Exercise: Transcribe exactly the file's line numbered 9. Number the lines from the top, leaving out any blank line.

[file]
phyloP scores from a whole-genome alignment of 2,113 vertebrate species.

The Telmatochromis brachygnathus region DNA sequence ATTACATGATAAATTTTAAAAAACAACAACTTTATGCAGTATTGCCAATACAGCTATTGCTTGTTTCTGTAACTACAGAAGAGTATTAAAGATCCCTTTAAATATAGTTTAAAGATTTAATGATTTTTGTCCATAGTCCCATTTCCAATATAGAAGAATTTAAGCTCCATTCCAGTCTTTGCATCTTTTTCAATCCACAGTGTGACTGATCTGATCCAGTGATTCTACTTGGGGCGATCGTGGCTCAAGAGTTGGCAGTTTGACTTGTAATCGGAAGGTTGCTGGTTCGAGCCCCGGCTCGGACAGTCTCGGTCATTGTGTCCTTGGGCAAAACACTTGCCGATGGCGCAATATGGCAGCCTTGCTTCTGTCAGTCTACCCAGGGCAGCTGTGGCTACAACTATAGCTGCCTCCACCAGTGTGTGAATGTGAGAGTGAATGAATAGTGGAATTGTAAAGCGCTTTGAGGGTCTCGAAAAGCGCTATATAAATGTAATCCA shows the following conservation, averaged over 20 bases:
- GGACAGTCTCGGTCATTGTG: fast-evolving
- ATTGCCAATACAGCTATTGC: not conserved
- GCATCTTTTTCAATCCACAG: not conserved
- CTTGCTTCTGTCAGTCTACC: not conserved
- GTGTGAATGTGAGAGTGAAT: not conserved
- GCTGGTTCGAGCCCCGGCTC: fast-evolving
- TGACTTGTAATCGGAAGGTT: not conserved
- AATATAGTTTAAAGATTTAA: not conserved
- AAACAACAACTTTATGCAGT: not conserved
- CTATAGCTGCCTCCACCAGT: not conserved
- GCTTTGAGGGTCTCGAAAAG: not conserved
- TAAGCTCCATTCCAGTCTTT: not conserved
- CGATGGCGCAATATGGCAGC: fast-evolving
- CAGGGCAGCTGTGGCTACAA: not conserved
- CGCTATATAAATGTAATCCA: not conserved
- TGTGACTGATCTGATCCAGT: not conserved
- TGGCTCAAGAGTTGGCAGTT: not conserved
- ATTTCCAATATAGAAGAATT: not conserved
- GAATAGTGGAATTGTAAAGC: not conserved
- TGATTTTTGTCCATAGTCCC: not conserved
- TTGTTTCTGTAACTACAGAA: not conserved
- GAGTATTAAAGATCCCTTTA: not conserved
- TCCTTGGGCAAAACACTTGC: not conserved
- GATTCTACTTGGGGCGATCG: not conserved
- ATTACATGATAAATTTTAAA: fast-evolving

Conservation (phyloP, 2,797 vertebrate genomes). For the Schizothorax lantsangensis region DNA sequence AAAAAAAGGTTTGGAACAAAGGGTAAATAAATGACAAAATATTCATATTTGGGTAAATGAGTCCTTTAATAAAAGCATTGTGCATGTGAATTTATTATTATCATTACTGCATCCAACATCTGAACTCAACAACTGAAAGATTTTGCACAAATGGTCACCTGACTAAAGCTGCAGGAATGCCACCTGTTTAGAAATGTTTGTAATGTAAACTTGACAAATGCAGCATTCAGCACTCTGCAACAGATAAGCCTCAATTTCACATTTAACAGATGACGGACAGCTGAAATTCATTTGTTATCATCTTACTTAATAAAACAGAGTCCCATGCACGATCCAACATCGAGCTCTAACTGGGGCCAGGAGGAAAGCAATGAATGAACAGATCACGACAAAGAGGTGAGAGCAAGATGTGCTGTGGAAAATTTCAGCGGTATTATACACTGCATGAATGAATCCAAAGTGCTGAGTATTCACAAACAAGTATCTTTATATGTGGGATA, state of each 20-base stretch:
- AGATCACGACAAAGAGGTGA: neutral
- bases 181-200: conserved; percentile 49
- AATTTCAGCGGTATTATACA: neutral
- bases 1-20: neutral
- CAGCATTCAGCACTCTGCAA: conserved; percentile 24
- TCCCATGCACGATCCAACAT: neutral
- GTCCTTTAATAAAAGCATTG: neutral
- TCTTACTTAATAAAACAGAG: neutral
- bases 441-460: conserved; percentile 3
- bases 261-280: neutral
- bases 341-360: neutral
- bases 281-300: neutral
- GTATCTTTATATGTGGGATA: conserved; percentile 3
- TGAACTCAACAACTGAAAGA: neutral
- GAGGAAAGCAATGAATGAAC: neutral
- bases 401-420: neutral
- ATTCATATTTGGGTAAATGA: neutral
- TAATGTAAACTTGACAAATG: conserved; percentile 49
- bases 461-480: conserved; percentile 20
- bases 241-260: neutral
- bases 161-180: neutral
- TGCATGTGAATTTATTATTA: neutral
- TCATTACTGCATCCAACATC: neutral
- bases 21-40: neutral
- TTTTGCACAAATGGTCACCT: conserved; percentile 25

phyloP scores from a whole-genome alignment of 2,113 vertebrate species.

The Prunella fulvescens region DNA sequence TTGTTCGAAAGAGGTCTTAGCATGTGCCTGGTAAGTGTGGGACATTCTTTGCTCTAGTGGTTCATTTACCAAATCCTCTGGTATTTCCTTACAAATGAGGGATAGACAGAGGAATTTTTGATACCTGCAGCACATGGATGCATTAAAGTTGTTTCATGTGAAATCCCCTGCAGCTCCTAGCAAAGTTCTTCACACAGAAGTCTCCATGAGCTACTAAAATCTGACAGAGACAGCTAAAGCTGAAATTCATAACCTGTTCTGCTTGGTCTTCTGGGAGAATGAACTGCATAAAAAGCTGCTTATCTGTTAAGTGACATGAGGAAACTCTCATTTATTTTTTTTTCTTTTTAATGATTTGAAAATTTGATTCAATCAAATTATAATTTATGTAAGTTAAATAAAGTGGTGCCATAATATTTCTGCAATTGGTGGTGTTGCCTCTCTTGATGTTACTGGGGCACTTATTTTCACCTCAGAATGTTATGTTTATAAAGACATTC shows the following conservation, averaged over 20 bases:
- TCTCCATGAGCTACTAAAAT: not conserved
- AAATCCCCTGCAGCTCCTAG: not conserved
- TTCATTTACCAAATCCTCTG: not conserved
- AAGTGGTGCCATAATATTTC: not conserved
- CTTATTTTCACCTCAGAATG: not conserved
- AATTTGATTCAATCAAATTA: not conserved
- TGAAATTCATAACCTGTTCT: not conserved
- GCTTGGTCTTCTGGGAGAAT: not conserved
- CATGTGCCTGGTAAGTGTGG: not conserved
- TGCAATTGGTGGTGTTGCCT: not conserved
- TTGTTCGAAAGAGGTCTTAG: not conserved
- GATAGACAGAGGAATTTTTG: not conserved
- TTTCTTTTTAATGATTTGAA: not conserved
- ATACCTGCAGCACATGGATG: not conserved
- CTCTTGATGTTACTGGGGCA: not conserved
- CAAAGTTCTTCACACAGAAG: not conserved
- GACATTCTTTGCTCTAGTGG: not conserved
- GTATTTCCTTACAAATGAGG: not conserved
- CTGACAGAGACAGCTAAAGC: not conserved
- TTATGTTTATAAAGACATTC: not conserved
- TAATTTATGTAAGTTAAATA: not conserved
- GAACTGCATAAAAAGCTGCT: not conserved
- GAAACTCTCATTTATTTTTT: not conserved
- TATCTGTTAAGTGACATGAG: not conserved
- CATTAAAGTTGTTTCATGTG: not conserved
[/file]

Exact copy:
- TGACTTGTAATCGGAAGGTT: not conserved